London - The "magic of the cup" has lost some of its' sheen in recent years with big sides fielding second string line-ups in the early rounds of the FA Cup.
However, this weekend's third round action will still have lower league sides such as Luton, Coventry and Exeter hoping to claim the scalps of Premier League strugglers Newcastle, Stoke and West Brom respectively. Other Premier League "giants" facing third-tier "minnows" are Tottenham, hosting Wimbledon, Leicester, travelling to Fleetwood, and Bournemouth, facing Wigan whose downward league slide had already begun when they conjured some magic and upset Manchester City in the 2013 final.
Here are highlights five previous third round shocks:
Lincoln 1 Ipswich 0 - 2017
Non-league Lincoln got the better of second tier Ipswich on an emotional night -- it came five days after former manager Graham Taylor the last man to take "the Imps" to the fourth round of the Cup had died -- in front of a record crowd of over 9,000. Lincoln proved worthy giantkillers. They did it in the most dramatic fashion, Nathan Arnold slotting home a minute into time added on which made Mrs Arnold's dreams come true literally. "My Mrs had a dream we won 1-0 and I scored the goal," Arnold told the BBC afterwards. Lincoln went on to reach the quarter-finals.
Wrexham 2 Arsenal 1 - 1992
League champions Arsenal looked to be cruising to that trademark of the George Graham era: a 1-0 win. However, enter stage left veteran Welsh wing Mickey Thomas, old school footballer with a cheeky chappie image and a magical touch. At 37, he might have been ageing, but his ability was not dimmed. His stunning free kick brought the Fourth Division (present day League Two) side level eight minutes from time and the Gunners were left stunned when Mike Watkin grabbed the winner in the 84th minute. "I remember looking at the clock after I'd scored," recalled Thomas. "It said eight minutes to go, and my first thought was: 'Great, I'll be in (the) bar in 10.'"
Sutton 2 Coventry 1 - 1989
The ultimate giant killing story with the non-league side from a leafy London suburb overcoming a First Division (Premier League) side who had themselves sprung a surprise in the 1987 Cup final as they prevailed in a five goal thriller with Tottenham Hotspur. Sutton captain Tony Rains gave his side the lead only for Welsh international David Phillips to level but self-employed bricklayer Matthew Hanlan ensured it was a historic day when he tucked away the winner and Sutton gamely held out for the last half hour. "My two daughters are constantly reminded of who their dad is, mainly by me," Hanlan told 'The Guardian' in 2008. "I put the DVD of the match on as often as possible and get them to watch it. They're a bit bored of it, but I'm not."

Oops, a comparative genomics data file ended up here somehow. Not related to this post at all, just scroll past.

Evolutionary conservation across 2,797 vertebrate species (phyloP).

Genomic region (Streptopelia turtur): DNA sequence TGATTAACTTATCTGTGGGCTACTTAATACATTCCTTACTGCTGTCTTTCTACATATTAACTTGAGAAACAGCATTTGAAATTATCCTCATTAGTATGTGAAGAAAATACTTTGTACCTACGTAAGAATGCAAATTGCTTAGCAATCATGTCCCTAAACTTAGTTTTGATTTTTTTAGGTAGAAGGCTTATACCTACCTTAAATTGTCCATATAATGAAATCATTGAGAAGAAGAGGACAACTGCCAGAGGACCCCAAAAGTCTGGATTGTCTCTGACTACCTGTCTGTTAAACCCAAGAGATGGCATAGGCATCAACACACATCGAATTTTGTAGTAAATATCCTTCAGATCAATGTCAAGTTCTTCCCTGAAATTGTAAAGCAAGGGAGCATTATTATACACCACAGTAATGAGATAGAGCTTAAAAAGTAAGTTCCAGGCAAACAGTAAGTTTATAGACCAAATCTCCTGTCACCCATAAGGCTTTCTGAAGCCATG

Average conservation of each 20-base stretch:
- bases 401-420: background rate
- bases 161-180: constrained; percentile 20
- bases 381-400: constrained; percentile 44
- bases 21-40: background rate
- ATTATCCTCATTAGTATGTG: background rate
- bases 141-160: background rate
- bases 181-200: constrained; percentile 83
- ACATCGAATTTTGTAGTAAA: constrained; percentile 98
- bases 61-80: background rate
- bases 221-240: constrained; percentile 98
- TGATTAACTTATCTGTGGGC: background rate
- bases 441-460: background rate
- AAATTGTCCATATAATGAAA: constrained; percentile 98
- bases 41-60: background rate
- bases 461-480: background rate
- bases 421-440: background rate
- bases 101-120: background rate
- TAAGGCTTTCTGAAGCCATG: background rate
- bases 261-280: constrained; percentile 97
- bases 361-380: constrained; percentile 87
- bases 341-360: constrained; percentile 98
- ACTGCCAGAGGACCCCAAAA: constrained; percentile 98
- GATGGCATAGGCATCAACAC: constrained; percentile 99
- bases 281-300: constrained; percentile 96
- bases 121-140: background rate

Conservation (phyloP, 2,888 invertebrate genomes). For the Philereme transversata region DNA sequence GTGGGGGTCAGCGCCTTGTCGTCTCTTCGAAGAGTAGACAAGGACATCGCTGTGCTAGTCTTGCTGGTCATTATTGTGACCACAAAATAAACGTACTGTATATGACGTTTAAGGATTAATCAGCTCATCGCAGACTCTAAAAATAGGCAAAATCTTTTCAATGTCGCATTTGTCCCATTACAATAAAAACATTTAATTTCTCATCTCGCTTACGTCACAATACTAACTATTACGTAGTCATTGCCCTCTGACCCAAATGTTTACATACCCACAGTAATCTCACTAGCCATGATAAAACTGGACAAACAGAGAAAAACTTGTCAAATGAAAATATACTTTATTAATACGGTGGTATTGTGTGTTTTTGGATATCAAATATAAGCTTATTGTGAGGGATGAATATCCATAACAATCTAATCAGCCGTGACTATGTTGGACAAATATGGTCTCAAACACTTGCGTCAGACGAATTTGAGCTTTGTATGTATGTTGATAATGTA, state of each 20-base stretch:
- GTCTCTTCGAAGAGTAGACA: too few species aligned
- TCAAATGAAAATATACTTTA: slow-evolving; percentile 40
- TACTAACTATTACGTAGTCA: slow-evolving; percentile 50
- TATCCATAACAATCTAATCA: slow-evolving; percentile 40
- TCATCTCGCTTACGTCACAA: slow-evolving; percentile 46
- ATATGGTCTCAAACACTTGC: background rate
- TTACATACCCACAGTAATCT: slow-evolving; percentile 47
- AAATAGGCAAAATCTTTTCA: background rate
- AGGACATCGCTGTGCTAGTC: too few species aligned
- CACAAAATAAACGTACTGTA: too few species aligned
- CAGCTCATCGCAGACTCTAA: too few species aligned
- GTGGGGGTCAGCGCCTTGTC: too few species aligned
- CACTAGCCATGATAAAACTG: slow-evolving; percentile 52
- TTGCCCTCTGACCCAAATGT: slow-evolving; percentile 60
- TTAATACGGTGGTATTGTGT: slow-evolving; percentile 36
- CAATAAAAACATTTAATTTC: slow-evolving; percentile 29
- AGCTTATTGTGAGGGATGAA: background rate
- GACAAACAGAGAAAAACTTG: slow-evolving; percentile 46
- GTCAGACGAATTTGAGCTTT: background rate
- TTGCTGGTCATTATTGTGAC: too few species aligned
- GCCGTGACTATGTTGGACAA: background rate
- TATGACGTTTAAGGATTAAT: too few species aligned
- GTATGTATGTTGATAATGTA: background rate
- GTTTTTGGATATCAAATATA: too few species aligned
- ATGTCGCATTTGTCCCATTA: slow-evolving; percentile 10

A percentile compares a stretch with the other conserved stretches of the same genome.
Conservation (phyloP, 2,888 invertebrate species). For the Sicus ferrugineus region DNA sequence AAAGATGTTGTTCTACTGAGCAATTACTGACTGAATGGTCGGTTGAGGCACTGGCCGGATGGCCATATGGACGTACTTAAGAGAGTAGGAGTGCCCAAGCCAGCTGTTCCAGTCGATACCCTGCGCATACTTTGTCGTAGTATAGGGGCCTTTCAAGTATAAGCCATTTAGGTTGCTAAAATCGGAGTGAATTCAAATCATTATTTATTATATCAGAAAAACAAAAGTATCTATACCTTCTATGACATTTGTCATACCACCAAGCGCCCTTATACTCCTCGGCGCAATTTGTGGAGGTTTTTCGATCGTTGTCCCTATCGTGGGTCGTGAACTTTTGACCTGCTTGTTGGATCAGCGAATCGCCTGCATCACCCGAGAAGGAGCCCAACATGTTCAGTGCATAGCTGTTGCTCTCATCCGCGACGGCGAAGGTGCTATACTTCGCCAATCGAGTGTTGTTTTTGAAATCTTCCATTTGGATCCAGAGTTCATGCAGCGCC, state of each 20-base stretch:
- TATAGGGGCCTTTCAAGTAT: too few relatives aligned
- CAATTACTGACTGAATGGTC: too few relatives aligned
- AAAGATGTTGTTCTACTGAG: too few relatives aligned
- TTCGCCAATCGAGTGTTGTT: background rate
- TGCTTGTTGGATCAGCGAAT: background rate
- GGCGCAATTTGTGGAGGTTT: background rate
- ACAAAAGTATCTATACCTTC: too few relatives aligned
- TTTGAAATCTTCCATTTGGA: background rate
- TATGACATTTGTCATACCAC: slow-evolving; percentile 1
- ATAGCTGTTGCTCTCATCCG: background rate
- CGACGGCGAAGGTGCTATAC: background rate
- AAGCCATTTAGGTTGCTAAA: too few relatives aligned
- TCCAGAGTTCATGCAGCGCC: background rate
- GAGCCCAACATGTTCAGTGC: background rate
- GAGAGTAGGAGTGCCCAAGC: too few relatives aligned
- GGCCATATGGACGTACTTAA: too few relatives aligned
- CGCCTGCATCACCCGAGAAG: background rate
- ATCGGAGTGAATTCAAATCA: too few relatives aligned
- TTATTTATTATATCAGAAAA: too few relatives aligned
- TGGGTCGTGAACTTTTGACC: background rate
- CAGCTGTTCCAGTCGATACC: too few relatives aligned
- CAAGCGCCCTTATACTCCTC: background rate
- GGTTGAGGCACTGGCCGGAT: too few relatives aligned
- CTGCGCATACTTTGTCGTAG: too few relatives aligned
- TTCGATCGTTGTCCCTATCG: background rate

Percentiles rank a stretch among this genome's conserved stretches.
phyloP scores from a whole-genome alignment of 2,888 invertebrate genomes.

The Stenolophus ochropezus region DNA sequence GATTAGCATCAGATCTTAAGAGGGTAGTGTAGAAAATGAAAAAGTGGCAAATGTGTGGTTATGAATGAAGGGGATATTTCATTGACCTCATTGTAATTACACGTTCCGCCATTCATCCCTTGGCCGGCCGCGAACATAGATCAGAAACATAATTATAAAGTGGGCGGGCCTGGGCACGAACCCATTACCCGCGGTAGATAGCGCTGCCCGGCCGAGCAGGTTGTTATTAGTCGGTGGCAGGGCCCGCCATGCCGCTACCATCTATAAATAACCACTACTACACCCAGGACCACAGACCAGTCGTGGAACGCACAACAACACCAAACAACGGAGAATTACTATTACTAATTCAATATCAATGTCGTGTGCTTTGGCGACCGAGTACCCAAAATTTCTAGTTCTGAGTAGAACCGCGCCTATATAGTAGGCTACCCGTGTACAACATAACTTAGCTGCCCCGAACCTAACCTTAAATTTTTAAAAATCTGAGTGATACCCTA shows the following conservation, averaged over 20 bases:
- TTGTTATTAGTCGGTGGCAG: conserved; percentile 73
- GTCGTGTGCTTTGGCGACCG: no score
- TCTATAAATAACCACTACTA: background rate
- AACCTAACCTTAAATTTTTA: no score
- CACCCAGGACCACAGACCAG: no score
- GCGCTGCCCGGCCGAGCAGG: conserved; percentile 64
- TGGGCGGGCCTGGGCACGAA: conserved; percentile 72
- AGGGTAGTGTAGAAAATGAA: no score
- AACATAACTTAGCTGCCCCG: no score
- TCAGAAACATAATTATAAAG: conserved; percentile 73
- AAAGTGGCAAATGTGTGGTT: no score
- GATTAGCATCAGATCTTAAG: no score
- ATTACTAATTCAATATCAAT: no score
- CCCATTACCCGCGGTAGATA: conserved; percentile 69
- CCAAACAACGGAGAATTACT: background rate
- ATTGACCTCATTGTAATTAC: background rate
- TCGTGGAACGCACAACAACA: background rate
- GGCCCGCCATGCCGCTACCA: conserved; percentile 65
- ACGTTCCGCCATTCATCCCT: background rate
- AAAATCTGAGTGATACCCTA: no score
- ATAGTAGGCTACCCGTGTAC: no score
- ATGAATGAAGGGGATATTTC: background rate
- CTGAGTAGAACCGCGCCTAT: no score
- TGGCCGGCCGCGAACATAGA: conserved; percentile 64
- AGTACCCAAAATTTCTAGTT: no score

Bournemouth 2 Manchester United 0 - 1984
Harry Redknapp's first moment in the spotlight as a manager came as his then unglamorous third division side claimed the significant scalp of Manchester United managed by the flamboyant Ron Atkinson. Second-half goals by Milton Graham and Ian Thompson sent a complacent United packing. While it did wonders for Redknapp's profile his generosity to the players had its limits. "Nipper (Ian) Leigh (the goalkeeper) never got his lifetime of pizza (promised for keeping a clean sheet)," Redknapp wrote in his autobiography. "A few years later the Italian restaurant changed hands and the new owner refused to honour the existing arrangement. The name of that miserable, skinflint proprietor? Harry Redknapp."
Walsall 2 Arsenal 0 - 1933
The lowly third division team gave the 11,000 spectators a day to remember as second-half goals by Gilbert Alsop and Bill Sheppard, with a penalty, saw off Herbert Chapman's legendary Gunners - already title winners in 1931 and FA Cup victors in 1930. Three of the Arsenal side made their one and only appearance for the club that day, Chapman dispensing with them quickly as scapegoats for the defeat. Consolation was to come quickly as Arsenal went on to win the title that season but Chapman was not to find redemption in the Cup as he died the following January.